Price Tag: $3 trillion

This mayor of South Bend, Indiana has made a splash in the primary with his message of generational change and focus on issues including climate.

“We’re running out of time. Experts tell us that we have 10 years to get on the right path, or global warming will reach catastrophic levels by 2050. But the timeline that compels us to act isn’t set by Congress — it’s being dictated by science.”

Position Summary: Buttigieg’s plan to combat climate change has aggressive benchmarks culminating in a goal of net-zero emissions by 2050, aligned with many of his fellow nominees. His plan is distinct in that it calls for “tapping into the potential of rural areas” and relies on a lower outlay by government, with the private sector picking up more of the tab.

Roadmap: The key tenets of Buttigieg’s plan include (1) a clean energy bank to finance efficiency, clean energy, clean water, and resilience projects, (2) a carbon tax with revenues distributed back to low and middle-income Americans, (3) climate risk disclosure requiring publicly listed companies to disclose their climate impacts, (4) a CarbonStar—a la ENERGY STAR®—program that informs buyers of a product’s carbon footprint and offers rebates for more efficient options, and (5) extended tax credits for carbon capture.

Price Tag: $1.5 – 2 trillion

A member of the Senate Climate Action Taskforce, the Minnesota Senator wants to invest in climate change initiatives and has a track record of getting things done in Congress to back her up.

“If we don’t do anything, it’s gonna be at our economic peril. Let’s acknowledge there’s a lot of gain for us in the middle of the country…There’s a lot of gain with renewable energy and what we’ve already seen with wind, if we build that grid right.”

Position Summary: Klobuchar’s  climate platform focuses on spurring the economy to invest, giving municipal and cooperative utilities a seat at the table, and placing a greater emphasis on the Midwest. [3] Her plan differs from others in its openness to carbon capture for fossil fuels and nuclear energy, and that it does not ban fracking.

Roadmap: Expect Klobuchar to use the full power of the executive, as well as work with Congress, to restore Obama-era rules and commitments like the Paris agreement. Her plan also includes (1) a $1 trillion infrastructure package to support grid modernization and energy efficiency, (2) a carbon pricing system, (3) technology-neutral production and investment tax credits for clean energy, (4) reducing the federal government’s carbon footprint and streamlining renewable projects on federal land, (5) ending federal fossil fuel subsidies, (6) creating a “Buy Clean” product labeling system, and (7) revitalizing freight and passenger rail.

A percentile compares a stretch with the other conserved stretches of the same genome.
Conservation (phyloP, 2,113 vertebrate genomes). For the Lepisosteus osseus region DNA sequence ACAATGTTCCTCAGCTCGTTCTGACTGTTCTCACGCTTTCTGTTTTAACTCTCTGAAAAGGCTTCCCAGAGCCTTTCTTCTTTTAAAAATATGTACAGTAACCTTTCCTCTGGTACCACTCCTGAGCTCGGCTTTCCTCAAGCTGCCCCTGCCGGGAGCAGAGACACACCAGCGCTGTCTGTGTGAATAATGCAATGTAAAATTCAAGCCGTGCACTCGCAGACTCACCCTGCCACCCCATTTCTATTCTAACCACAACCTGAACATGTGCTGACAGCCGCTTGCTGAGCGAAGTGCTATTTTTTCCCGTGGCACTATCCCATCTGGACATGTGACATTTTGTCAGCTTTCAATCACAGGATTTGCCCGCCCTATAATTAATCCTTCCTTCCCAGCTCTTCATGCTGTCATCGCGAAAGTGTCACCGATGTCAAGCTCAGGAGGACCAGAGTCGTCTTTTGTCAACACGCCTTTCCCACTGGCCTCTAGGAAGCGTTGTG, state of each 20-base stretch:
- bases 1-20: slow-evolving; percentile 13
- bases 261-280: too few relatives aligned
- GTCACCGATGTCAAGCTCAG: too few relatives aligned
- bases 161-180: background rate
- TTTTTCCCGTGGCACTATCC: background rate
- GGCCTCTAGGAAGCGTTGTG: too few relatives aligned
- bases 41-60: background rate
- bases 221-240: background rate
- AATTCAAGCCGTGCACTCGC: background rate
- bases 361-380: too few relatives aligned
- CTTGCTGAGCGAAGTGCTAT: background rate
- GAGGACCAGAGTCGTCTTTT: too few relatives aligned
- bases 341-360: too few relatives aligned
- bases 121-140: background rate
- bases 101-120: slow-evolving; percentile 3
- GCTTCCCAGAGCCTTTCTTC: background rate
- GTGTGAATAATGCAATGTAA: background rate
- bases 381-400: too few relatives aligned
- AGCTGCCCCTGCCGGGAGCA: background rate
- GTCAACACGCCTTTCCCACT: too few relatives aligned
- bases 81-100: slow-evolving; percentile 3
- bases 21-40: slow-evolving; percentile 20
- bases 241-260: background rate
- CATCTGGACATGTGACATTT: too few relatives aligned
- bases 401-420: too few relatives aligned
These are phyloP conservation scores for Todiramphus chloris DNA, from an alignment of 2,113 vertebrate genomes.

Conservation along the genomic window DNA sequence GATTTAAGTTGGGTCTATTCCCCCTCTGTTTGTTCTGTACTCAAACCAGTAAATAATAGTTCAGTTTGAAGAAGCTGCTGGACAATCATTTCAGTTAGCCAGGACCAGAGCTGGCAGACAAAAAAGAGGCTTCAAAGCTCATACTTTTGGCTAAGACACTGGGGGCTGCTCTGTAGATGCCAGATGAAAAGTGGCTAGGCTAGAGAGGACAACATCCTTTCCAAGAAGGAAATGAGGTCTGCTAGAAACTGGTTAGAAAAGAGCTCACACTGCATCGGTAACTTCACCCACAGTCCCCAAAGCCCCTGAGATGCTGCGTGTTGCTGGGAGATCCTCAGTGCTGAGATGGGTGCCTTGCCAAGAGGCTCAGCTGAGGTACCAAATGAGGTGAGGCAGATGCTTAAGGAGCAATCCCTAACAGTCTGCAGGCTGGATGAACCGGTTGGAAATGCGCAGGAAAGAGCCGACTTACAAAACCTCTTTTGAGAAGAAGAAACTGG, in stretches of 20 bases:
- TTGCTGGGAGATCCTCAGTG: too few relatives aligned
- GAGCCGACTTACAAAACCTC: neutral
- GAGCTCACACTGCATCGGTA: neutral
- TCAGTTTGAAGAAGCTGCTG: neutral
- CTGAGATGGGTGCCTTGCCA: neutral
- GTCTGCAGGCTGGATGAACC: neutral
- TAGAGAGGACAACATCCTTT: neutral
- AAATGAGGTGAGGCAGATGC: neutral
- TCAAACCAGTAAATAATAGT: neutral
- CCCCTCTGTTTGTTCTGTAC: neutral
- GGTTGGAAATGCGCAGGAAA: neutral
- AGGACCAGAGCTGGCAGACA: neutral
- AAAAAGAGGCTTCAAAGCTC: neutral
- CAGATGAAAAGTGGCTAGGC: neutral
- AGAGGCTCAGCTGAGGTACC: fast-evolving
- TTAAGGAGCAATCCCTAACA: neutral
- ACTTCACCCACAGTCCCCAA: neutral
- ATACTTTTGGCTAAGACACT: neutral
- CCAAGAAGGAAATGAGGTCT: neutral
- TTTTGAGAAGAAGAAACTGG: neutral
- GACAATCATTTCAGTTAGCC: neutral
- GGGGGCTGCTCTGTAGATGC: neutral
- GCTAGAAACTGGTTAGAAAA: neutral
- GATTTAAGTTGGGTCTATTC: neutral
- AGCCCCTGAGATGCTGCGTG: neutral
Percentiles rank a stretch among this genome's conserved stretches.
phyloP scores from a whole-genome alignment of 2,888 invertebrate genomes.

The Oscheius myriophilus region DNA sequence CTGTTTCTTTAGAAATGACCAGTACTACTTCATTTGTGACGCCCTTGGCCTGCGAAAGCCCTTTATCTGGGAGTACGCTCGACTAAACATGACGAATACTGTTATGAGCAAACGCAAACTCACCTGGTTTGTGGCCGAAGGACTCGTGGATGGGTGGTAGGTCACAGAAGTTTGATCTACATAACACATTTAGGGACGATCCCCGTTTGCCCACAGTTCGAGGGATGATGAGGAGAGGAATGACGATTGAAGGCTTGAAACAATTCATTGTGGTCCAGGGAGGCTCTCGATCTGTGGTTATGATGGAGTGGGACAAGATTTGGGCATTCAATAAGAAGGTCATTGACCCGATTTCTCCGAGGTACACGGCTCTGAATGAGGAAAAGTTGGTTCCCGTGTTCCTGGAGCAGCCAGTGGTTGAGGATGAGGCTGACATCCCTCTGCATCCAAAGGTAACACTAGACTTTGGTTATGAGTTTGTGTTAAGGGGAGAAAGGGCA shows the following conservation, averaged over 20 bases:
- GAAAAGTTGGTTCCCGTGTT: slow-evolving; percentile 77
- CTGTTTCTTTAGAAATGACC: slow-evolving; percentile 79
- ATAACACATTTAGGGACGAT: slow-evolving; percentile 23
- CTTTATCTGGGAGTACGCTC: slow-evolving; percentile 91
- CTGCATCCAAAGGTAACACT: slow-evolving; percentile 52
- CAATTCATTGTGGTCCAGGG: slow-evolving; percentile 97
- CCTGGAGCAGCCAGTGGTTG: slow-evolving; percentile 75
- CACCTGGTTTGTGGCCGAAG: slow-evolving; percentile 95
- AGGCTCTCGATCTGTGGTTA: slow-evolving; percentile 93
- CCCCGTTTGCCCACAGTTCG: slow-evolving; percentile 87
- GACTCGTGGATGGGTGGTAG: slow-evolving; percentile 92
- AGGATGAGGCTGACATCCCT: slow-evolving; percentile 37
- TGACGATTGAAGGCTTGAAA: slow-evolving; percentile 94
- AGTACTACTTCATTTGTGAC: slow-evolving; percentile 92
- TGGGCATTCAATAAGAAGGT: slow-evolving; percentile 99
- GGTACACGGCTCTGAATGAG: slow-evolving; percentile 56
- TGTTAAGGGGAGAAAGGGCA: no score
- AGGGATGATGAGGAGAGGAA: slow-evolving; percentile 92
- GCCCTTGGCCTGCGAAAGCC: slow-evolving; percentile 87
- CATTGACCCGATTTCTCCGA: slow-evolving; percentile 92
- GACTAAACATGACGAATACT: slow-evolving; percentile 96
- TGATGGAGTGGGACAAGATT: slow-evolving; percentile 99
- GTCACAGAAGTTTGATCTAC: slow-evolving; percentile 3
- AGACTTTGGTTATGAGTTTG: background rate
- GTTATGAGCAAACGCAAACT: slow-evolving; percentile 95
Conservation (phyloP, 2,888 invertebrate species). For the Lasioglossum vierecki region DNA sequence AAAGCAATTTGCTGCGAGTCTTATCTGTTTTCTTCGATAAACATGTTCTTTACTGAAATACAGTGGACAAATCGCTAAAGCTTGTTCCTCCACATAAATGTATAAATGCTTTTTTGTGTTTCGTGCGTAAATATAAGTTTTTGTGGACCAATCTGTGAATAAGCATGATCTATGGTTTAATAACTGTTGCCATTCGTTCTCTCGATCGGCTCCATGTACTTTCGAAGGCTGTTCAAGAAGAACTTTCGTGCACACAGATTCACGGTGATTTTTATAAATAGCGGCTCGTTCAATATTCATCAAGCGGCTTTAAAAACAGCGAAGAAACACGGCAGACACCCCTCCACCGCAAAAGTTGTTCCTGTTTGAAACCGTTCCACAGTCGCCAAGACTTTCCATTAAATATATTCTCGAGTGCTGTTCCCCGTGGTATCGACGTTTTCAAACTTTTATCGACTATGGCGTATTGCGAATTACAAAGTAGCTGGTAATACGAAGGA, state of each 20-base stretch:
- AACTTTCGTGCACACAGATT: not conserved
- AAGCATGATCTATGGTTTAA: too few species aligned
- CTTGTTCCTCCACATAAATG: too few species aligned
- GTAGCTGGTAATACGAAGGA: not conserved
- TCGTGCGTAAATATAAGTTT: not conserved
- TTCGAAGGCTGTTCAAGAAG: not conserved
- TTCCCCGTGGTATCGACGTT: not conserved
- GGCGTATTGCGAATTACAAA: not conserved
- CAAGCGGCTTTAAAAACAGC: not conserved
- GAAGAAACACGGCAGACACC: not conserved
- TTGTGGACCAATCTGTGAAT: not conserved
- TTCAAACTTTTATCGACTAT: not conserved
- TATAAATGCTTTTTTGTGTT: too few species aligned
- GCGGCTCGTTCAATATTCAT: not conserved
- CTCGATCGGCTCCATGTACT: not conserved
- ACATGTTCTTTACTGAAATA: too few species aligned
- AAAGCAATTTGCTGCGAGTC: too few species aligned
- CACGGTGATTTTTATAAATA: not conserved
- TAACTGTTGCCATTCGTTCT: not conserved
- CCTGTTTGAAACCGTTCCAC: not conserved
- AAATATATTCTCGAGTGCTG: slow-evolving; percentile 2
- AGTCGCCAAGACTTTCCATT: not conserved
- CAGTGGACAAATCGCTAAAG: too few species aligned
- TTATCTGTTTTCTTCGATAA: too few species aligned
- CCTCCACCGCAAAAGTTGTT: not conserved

Price Tag: $2- 3 trillion


The Republicans

Though we can guess who will win the Republican nomination, we consider the stated plans of Trump and his primary opponent.

The President has focused on undoing environmental regulations put in place by the Obama administration, announcing that the U.S. will exit the Paris climate accord the day after the November 2020 election.

“A lot of people like myself — we have very high levels of intelligence, but we’re not necessarily such believers [in climate change]. You look at our air and our water, and it’s right now at a record clean.”

Position Summary: Trump has repeatedly dismissed the science of climate change and has actively worked against efforts by prior administrations. The President includes among his accomplishments rescinding the Clean Power Plan, rolling back lighting and vehicle fuel standards and an Obama-era rule curbing methane emissions, and expanding oil and gas drilling including on public lands.

Roadmap: Trump has not released a climate plan to date.

Price Tag: $0

The former federal prosecutor and once Massachusetts Governor has a moderate platform centered on fiscal restraint and free trade with little emphasis on climate change.

“With respect to the environment and climate change, the approach of the current administration is antithetical to every principle of conservation and conservatism, and every tenet of Theodore Roosevelt’s Grand Old Party. Whether it’s as protection of a fragile ecosystem or as stewardship of God’s creation, take your choice, there’s a pressing need to act on climate change.”

Position Summary: A New England Republican, Weld calls himself an environmentalist, and has said that climate change is a major issue. He has also declared his support for rejoining the Paris accord.

Roadmap: Weld has not released any climate plans to date and his campaign website does not reference any positions on climate change. However, in a September Business Insider GOP primary debate, he spoke in favor of a carbon tax. [4]

Price Tag: $0


The Takeaway

We’re not going to tell you how to vote. We’re providing this look at our candidates in hopes that climate is an issue that informs your choice and is important in how you weigh your options. By making climate change a priority at the polls, we can keep the pressure on the next resident of 1600 Pennsylvania Avenue to stay in the fight and regain America’s leadership in the global effort to turn back our devastating trajectory.